Karl Schroeder points to a paper by Keith Wiley about the Fermi paradox and von Neumann probes. He converges on arguments made here, here and elsewhere:
1) that von Neumann probes are a better way to detect alien intelligences than electromagnetic radiation (either signals or detecting large structures)
2) that if self-replicating probes are possible and there are alien intelligences, there should be loads of them in each solar system already. The best feature of the linked paper is that Wiley takes a stab at estimating how many there should be in this solar system.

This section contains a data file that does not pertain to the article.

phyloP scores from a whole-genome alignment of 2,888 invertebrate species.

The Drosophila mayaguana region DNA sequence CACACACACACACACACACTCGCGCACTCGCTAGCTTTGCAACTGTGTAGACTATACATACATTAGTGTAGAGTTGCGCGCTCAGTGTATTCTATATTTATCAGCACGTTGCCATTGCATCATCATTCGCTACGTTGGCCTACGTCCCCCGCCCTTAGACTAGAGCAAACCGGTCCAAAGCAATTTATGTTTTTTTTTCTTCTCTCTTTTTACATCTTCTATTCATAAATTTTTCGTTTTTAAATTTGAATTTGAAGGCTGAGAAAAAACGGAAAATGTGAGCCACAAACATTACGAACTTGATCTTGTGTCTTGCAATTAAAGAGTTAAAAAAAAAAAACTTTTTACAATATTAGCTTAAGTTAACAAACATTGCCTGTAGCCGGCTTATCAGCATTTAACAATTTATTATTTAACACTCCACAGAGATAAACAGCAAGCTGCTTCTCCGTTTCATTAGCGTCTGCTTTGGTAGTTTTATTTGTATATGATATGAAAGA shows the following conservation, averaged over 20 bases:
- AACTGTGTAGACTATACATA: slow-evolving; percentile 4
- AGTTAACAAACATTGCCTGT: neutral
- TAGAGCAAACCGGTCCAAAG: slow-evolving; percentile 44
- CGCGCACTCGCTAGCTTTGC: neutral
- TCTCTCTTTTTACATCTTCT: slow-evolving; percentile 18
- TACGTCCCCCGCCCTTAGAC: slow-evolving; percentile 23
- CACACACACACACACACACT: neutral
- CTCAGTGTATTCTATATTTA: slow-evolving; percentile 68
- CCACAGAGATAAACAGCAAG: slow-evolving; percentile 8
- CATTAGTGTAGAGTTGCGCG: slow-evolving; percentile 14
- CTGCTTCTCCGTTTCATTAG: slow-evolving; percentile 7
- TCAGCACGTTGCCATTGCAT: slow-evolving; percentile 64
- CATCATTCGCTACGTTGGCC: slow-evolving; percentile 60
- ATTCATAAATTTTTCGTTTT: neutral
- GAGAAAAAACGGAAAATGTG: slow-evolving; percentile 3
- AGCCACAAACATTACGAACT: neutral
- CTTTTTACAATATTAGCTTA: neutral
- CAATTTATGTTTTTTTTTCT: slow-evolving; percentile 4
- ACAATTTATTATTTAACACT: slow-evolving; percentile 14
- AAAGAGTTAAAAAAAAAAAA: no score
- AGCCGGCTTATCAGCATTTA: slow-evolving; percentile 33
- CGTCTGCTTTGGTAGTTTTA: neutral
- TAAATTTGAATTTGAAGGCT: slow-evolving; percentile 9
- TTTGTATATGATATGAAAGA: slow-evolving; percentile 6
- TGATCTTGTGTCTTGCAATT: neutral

3) that the universe as we now see it could already have been profoundly influenced by the activity of intelligent entities, but we don't know because it's the only way we've ever seen it and we have dumb-matter (i.e. natural) explanations for everything. Apparently non-testable but still interesting to think about.